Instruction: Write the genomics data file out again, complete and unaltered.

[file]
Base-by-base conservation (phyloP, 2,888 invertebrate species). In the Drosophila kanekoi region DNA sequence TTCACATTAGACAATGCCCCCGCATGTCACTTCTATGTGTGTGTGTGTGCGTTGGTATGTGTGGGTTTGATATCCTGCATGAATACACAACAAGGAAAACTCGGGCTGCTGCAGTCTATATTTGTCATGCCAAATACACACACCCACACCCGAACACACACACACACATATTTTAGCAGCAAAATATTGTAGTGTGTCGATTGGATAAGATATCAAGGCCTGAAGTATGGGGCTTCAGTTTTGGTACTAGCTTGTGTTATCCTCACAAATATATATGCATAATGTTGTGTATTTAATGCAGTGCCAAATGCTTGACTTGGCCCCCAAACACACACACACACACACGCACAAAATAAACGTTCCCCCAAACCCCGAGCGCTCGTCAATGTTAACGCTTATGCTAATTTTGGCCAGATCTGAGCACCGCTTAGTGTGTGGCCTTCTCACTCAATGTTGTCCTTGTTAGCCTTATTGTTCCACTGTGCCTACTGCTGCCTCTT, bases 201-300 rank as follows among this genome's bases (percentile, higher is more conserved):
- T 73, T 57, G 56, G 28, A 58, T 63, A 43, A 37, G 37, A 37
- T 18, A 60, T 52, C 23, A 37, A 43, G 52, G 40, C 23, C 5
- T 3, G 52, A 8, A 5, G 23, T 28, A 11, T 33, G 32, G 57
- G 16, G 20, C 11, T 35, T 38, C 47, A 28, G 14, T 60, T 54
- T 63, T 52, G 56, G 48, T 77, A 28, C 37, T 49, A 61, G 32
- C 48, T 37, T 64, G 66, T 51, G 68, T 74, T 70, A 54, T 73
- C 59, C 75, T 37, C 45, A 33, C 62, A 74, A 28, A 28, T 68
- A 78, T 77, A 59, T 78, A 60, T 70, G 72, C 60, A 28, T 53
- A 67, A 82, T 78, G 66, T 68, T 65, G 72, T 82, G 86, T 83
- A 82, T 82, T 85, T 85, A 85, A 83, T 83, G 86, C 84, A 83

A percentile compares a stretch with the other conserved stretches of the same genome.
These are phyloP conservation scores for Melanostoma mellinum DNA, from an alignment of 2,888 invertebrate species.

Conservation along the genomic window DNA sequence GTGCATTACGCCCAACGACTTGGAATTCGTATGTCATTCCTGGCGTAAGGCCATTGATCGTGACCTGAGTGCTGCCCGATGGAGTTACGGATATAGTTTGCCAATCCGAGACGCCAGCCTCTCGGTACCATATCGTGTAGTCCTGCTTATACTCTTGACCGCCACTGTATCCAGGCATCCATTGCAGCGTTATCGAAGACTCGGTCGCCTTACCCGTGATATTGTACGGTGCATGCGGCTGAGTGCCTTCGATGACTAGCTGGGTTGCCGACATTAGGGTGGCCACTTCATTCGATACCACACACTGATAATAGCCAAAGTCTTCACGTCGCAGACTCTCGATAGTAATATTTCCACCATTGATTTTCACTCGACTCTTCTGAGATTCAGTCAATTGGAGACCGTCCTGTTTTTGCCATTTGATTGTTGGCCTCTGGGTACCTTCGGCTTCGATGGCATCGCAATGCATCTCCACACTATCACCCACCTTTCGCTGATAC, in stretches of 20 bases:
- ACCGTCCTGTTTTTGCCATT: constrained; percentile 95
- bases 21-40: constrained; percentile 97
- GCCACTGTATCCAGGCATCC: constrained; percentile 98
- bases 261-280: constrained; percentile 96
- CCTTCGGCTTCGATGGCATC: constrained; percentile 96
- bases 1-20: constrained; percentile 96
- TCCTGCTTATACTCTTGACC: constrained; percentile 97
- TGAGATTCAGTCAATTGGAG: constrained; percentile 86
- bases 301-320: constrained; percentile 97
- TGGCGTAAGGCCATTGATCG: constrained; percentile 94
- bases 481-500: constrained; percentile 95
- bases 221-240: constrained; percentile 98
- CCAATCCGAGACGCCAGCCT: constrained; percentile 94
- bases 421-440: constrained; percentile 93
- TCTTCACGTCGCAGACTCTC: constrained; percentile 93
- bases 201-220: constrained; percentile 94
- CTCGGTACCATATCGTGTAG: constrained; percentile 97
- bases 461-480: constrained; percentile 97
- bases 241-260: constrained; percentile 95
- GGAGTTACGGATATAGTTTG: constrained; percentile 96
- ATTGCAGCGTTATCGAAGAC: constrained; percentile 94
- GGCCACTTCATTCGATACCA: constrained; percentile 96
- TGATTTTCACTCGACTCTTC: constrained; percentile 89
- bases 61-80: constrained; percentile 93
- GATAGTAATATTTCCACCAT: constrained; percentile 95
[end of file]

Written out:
Base-by-base conservation (phyloP, 2,888 invertebrate species). In the Drosophila kanekoi region DNA sequence TTCACATTAGACAATGCCCCCGCATGTCACTTCTATGTGTGTGTGTGTGCGTTGGTATGTGTGGGTTTGATATCCTGCATGAATACACAACAAGGAAAACTCGGGCTGCTGCAGTCTATATTTGTCATGCCAAATACACACACCCACACCCGAACACACACACACACATATTTTAGCAGCAAAATATTGTAGTGTGTCGATTGGATAAGATATCAAGGCCTGAAGTATGGGGCTTCAGTTTTGGTACTAGCTTGTGTTATCCTCACAAATATATATGCATAATGTTGTGTATTTAATGCAGTGCCAAATGCTTGACTTGGCCCCCAAACACACACACACACACACGCACAAAATAAACGTTCCCCCAAACCCCGAGCGCTCGTCAATGTTAACGCTTATGCTAATTTTGGCCAGATCTGAGCACCGCTTAGTGTGTGGCCTTCTCACTCAATGTTGTCCTTGTTAGCCTTATTGTTCCACTGTGCCTACTGCTGCCTCTT, bases 201-300 rank as follows among this genome's bases (percentile, higher is more conserved):
- T 73, T 57, G 56, G 28, A 58, T 63, A 43, A 37, G 37, A 37
- T 18, A 60, T 52, C 23, A 37, A 43, G 52, G 40, C 23, C 5
- T 3, G 52, A 8, A 5, G 23, T 28, A 11, T 33, G 32, G 57
- G 16, G 20, C 11, T 35, T 38, C 47, A 28, G 14, T 60, T 54
- T 63, T 52, G 56, G 48, T 77, A 28, C 37, T 49, A 61, G 32
- C 48, T 37, T 64, G 66, T 51, G 68, T 74, T 70, A 54, T 73
- C 59, C 75, T 37, C 45, A 33, C 62, A 74, A 28, A 28, T 68
- A 78, T 77, A 59, T 78, A 60, T 70, G 72, C 60, A 28, T 53
- A 67, A 82, T 78, G 66, T 68, T 65, G 72, T 82, G 86, T 83
- A 82, T 82, T 85, T 85, A 85, A 83, T 83, G 86, C 84, A 83

A percentile compares a stretch with the other conserved stretches of the same genome.
These are phyloP conservation scores for Melanostoma mellinum DNA, from an alignment of 2,888 invertebrate species.

Conservation along the genomic window DNA sequence GTGCATTACGCCCAACGACTTGGAATTCGTATGTCATTCCTGGCGTAAGGCCATTGATCGTGACCTGAGTGCTGCCCGATGGAGTTACGGATATAGTTTGCCAATCCGAGACGCCAGCCTCTCGGTACCATATCGTGTAGTCCTGCTTATACTCTTGACCGCCACTGTATCCAGGCATCCATTGCAGCGTTATCGAAGACTCGGTCGCCTTACCCGTGATATTGTACGGTGCATGCGGCTGAGTGCCTTCGATGACTAGCTGGGTTGCCGACATTAGGGTGGCCACTTCATTCGATACCACACACTGATAATAGCCAAAGTCTTCACGTCGCAGACTCTCGATAGTAATATTTCCACCATTGATTTTCACTCGACTCTTCTGAGATTCAGTCAATTGGAGACCGTCCTGTTTTTGCCATTTGATTGTTGGCCTCTGGGTACCTTCGGCTTCGATGGCATCGCAATGCATCTCCACACTATCACCCACCTTTCGCTGATAC, in stretches of 20 bases:
- ACCGTCCTGTTTTTGCCATT: constrained; percentile 95
- bases 21-40: constrained; percentile 97
- GCCACTGTATCCAGGCATCC: constrained; percentile 98
- bases 261-280: constrained; percentile 96
- CCTTCGGCTTCGATGGCATC: constrained; percentile 96
- bases 1-20: constrained; percentile 96
- TCCTGCTTATACTCTTGACC: constrained; percentile 97
- TGAGATTCAGTCAATTGGAG: constrained; percentile 86
- bases 301-320: constrained; percentile 97
- TGGCGTAAGGCCATTGATCG: constrained; percentile 94
- bases 481-500: constrained; percentile 95
- bases 221-240: constrained; percentile 98
- CCAATCCGAGACGCCAGCCT: constrained; percentile 94
- bases 421-440: constrained; percentile 93
- TCTTCACGTCGCAGACTCTC: constrained; percentile 93
- bases 201-220: constrained; percentile 94
- CTCGGTACCATATCGTGTAG: constrained; percentile 97
- bases 461-480: constrained; percentile 97
- bases 241-260: constrained; percentile 95
- GGAGTTACGGATATAGTTTG: constrained; percentile 96
- ATTGCAGCGTTATCGAAGAC: constrained; percentile 94
- GGCCACTTCATTCGATACCA: constrained; percentile 96
- TGATTTTCACTCGACTCTTC: constrained; percentile 89
- bases 61-80: constrained; percentile 93
- GATAGTAATATTTCCACCAT: constrained; percentile 95